The Lesson: Sarah tells her editor she is “fed up with murders and investigations.” Her editor says, “Well, why don’t you confront your critics and write something completely different?” The idea of turning to something new helped get me out of my doldrums years ago when I felt the juice going out of my series. I wrote my first stand-alone, set in Europe, The Killing Song. It re-energized my need to tell stories again. If you are in a similar dark spot, switch gears. Try a short story. Change genres.
Misery. James Caan, sick and tired of churning out his series, gets trapped in fan-girl hell by Kathy Bates and is forced to resurrect the character he killed off. “You…you dirty bird. How could you? She can’t be dead. Misery Chastain cannot be dead!”
The Lesson: Changing genres can be good. Or it can get your legs broken. Also, be careful who you decide to kill off in your books, especially if the character is sympathetic. Yeah, sometimes you have to kill your darlings but don’t be rash.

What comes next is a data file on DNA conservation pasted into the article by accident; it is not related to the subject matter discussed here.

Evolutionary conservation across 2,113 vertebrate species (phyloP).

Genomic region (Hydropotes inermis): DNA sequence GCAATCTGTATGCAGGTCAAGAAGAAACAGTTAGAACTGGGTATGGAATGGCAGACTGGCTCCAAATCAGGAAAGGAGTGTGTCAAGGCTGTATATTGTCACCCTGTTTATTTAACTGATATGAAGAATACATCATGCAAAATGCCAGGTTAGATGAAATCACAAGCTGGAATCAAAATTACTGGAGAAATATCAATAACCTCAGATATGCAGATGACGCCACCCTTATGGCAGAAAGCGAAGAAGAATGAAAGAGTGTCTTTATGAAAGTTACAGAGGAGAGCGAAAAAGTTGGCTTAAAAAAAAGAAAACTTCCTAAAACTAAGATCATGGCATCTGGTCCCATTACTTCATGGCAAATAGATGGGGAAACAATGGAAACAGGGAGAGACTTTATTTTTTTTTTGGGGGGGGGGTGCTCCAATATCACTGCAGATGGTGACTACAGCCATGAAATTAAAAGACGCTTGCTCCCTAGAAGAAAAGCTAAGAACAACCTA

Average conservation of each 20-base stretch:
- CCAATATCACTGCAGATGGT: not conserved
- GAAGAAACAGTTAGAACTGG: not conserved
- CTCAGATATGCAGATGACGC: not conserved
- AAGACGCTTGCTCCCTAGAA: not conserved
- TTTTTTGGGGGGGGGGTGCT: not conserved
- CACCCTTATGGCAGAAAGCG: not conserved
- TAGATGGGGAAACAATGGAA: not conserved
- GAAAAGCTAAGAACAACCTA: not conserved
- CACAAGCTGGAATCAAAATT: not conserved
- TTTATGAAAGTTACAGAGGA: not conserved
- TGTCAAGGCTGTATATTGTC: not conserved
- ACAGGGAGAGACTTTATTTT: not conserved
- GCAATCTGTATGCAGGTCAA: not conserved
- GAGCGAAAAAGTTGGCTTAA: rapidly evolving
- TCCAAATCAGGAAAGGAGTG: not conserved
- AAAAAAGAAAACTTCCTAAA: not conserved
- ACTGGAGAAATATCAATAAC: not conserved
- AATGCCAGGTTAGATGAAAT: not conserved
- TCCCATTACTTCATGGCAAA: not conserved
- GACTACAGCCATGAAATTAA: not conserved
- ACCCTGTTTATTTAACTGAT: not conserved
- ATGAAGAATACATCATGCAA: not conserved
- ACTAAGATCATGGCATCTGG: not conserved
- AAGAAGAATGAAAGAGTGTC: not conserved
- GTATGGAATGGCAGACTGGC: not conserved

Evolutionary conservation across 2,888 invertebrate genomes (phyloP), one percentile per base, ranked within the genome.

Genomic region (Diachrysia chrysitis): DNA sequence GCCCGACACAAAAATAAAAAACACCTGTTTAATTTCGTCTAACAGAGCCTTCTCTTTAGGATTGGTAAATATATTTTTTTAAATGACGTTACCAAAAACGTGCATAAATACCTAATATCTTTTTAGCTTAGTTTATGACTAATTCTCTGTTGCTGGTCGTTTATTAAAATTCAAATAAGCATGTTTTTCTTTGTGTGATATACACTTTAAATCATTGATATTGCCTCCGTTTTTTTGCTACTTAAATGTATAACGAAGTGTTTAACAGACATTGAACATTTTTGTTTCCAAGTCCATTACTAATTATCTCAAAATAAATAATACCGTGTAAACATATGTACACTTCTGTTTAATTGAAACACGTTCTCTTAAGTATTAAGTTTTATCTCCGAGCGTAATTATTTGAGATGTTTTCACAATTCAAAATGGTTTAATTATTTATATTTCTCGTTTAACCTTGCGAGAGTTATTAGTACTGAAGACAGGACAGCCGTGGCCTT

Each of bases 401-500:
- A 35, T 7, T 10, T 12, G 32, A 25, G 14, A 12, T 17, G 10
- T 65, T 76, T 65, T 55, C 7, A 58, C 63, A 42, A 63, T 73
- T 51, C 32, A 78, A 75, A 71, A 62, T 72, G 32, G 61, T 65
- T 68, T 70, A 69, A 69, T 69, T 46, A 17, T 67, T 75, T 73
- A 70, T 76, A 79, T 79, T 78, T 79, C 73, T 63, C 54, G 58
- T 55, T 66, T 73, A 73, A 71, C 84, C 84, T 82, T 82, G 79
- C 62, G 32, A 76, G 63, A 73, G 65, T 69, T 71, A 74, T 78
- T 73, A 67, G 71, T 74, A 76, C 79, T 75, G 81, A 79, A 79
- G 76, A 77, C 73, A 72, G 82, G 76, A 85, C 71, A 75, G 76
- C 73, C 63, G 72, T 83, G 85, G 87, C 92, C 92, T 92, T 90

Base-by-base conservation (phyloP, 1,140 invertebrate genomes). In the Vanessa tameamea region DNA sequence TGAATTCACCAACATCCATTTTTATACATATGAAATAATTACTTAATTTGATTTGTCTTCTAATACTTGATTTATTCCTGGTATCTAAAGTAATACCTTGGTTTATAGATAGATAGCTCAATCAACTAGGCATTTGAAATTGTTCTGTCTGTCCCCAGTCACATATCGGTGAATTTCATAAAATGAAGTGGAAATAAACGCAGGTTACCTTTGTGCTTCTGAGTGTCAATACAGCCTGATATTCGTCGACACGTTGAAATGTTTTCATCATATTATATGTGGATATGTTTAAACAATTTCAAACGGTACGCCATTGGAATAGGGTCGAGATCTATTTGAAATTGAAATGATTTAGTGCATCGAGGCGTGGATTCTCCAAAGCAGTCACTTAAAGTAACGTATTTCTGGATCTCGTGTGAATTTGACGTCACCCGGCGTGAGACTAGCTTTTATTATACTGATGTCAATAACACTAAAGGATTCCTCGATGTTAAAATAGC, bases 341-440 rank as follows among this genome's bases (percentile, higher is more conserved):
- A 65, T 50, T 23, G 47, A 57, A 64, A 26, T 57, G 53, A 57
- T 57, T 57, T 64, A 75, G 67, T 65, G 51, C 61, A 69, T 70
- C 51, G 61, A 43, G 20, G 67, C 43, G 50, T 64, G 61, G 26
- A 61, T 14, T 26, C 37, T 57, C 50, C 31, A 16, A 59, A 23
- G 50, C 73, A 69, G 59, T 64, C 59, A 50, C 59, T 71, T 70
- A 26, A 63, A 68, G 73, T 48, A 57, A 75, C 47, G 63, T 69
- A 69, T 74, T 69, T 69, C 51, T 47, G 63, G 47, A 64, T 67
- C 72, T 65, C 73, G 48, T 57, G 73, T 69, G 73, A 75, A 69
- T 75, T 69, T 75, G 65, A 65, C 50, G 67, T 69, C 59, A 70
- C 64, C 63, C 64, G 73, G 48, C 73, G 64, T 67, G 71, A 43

The Royal Tennenbaums. About a depressed family of former child geniuses with a great parody of writer-ego-writ-large by Owen Wilson as Eli Cash, who poses for photos holding snakes, wears a cowboy hat and turns out dreck like: “The crickets and the rust-beetles scuttled among the nettles of the sage thicket. ‘Vámonos, amigos,” he whispered, and threw the busted leather flintcraw over the loose weave of the saddlecock. And they rode on in the friscalating dusklight.”
The Lesson: If you do find success, don’t take yourself seriously. Your work, yeah. But when you show up at Bouchercon, leave the cowboy hat at home, Bucky.